Yes this is an impressive example of intellectual legerdemain, but as I originally remarked, it is also a monumental waste of time and talent. However in the end that is my opinion and you are free to hold your own in this matter, but do not try and whitewash it with a flimsy defence based on curiosity.

          1. And what countries would that be? At any rate even if there are some it hardly justifies an attack of this sort, it only shifts it from a legal to an ethical question.

          2. DV82XL, you do realize reverse engineering is often done legally?
            * for educational purpouses (the above)
            * for fixing things a company still needs which are no longer supported
            * to inspect and gather evidence if a company is using unlicensed technology (perhaps a company suspects a competitor is using their technology without license, or perhaps an open source community is inspecting if a device is using say GPL code without providing potential improvements in the code back to the community, …)
            * …
            Your view of “the” law seems a bit oversimplified

          3. I have a really low tolerance for hypocrisy. Yes some laws are stupid, and yes the whole edifice of intellectual property law is a mess by anyone’s standard and needs to be overhauled in the worse way. And indeed sometimes civil disobedience is both an ethically justifiable way to protest bad law, but call it what it is: Breaking this type of encryption is a crime even if its intent isn’t to watch free porn, just like breaking into a locked space is criminal entrance and trespass.

            Furthermore I see no greater objective here beyond the self-aggrandizement of the person doing it. Yes it is an impressive hack, taking out a major chunk of the North American grid would be an impressive hack, or killing a large block of ATC, or for that matter compromising the election in someone else’s country, but I bet none of you would be ready to make heroes out of those.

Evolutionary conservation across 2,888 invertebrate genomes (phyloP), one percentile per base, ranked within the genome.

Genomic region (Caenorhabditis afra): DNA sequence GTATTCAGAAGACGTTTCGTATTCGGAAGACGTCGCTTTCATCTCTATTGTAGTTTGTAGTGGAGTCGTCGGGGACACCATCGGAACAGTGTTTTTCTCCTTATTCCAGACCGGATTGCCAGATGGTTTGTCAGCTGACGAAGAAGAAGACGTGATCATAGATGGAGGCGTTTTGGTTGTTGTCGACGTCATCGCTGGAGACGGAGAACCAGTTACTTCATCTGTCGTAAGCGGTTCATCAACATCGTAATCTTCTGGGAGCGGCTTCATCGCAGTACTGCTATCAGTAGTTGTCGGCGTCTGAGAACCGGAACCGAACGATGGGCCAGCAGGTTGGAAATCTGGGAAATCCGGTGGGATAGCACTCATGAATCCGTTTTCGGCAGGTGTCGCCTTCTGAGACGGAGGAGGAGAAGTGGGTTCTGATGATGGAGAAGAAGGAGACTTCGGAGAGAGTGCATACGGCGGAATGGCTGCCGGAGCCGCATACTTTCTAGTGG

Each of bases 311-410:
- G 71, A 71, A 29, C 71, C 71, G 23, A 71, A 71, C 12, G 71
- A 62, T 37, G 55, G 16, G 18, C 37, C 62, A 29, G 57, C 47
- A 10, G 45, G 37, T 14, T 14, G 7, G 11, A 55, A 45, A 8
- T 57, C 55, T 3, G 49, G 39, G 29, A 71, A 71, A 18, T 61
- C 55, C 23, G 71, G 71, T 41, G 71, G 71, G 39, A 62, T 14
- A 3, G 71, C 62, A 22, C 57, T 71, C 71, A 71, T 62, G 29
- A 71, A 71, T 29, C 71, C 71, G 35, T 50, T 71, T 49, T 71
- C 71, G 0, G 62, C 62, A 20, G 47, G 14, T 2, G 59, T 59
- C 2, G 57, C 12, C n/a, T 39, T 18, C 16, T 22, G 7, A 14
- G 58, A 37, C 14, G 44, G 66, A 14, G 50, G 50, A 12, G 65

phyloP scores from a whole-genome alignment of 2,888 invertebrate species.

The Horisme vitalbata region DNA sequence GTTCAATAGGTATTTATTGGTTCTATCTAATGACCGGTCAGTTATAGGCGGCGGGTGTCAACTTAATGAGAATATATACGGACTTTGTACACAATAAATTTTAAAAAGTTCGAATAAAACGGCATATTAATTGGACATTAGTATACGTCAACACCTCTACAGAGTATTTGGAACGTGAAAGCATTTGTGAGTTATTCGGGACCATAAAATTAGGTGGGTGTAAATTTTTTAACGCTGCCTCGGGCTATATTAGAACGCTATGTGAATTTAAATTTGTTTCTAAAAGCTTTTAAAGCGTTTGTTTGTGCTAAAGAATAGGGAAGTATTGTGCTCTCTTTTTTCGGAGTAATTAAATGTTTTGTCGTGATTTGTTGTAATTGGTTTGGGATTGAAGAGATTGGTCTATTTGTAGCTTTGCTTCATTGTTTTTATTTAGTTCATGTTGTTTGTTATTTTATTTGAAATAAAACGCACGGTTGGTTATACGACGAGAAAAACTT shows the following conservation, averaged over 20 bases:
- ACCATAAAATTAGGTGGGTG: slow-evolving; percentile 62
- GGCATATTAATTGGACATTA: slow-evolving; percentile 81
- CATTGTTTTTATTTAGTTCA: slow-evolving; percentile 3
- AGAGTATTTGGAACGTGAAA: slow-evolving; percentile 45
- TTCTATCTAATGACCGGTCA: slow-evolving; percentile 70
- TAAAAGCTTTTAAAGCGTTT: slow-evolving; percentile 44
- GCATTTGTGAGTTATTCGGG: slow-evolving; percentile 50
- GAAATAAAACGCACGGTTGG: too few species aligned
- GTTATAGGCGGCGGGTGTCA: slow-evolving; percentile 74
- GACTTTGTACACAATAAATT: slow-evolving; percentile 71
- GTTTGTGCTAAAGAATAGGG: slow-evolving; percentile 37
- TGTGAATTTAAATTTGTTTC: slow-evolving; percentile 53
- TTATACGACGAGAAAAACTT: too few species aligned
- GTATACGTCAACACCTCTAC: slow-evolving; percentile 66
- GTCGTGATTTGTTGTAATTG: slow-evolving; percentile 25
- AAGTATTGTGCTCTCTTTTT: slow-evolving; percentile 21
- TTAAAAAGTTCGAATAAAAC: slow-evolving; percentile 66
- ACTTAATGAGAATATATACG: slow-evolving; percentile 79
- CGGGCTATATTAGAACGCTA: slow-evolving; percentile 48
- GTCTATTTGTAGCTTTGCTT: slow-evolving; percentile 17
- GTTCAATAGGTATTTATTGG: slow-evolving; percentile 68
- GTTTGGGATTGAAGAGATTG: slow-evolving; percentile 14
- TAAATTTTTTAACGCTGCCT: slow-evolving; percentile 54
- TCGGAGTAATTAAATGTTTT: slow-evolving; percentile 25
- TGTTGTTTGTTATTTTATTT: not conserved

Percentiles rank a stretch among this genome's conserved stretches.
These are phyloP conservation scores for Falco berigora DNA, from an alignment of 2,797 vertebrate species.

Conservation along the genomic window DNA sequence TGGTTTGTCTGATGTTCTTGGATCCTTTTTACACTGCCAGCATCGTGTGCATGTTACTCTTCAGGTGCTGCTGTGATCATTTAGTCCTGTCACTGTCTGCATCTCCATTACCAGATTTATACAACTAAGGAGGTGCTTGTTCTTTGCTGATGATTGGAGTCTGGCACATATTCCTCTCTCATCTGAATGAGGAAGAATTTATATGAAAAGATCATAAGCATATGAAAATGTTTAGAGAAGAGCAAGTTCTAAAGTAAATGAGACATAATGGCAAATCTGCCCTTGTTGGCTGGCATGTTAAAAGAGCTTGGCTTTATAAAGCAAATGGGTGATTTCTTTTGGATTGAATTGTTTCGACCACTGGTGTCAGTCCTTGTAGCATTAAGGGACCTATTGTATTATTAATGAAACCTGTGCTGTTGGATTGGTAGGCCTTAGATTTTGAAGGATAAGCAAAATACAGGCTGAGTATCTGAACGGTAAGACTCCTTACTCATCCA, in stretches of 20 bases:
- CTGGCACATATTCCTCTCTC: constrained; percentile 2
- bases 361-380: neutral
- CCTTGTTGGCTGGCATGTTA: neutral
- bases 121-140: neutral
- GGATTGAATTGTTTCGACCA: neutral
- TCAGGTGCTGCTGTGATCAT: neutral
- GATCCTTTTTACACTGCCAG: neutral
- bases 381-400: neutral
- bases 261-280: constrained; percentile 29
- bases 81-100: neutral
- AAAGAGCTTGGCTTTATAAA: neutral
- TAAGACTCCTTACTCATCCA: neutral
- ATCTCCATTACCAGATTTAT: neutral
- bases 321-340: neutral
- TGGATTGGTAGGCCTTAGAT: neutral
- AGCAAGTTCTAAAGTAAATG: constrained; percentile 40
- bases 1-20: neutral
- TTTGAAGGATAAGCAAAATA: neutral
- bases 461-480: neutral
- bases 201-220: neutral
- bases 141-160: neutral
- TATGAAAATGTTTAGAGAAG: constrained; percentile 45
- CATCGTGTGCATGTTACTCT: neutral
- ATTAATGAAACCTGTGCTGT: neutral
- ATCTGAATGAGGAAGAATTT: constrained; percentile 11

4. A seller sells an object covered locked by a thin layer of metal to a customer. The customer drills a hole through the thin layer of metal. Is that a crime?

            A block of metal consists of a smaller block of metal covered by a thin layer of the same metal. A seller sells a block of metal to a customer. The customer drills a hole through the block. Did he just satisfy your literal definition of breaking into a locked space?

            Oh ok, the seller of the block of metal does not care what you do with the block of metal. Who cares what the seller of an object cares about how you use it? The specification of (il)legality should be in the law, not in our estimates of what a specific seller likes or dislikes.

          5. I keep making the same mistakes over and over again… my bull**** filter is so finetuned, I ignore parts of comments which are besides the point… but re-reading this paragraph it seems to be exactly your point:

            “Furthermore I see no greater objective here beyond the self-aggrandizement of the person doing it. Yes it is an impressive hack, taking out a major chunk of the North American grid would be an impressive hack, or killing a large block of ATC, or for that matter compromising the election in someone else’s country, but I bet none of you would be ready to make heroes out of those.”

            You are making subtle references to supposedly russianoid activities…

            Are you just hating the guy because of his last name?

          6. No, definitely not. I am making the point that one cannot excuse ethically, morally or legally wrong activities because one is impressed by the complexity, or cleverness of the act itself or one doesn’t care for the victim. This hack is NOT civil disobedience with a political objective, and no one should try to frame it as one.

          7. I never framed Chris’ talk as civil disobedience, but as education (research): his talk basically takes the form of a research paper if you notice (quick abstract, introduction, methods, results, conclusions)

            Did you read the post about perfectly legal (not even civil disobedience yet) reverse engineering situations?

          8. Framing it as research is still a flimsy attempt at justification. This is an unethical pursuit regardless of its legality where the only substantive practical applications are blatantly against the law in almost all circumstances. Celebrating this sort of thing is a clear example of the sort of moral blindness that those of us in the sciences and technologies are too often guilty of.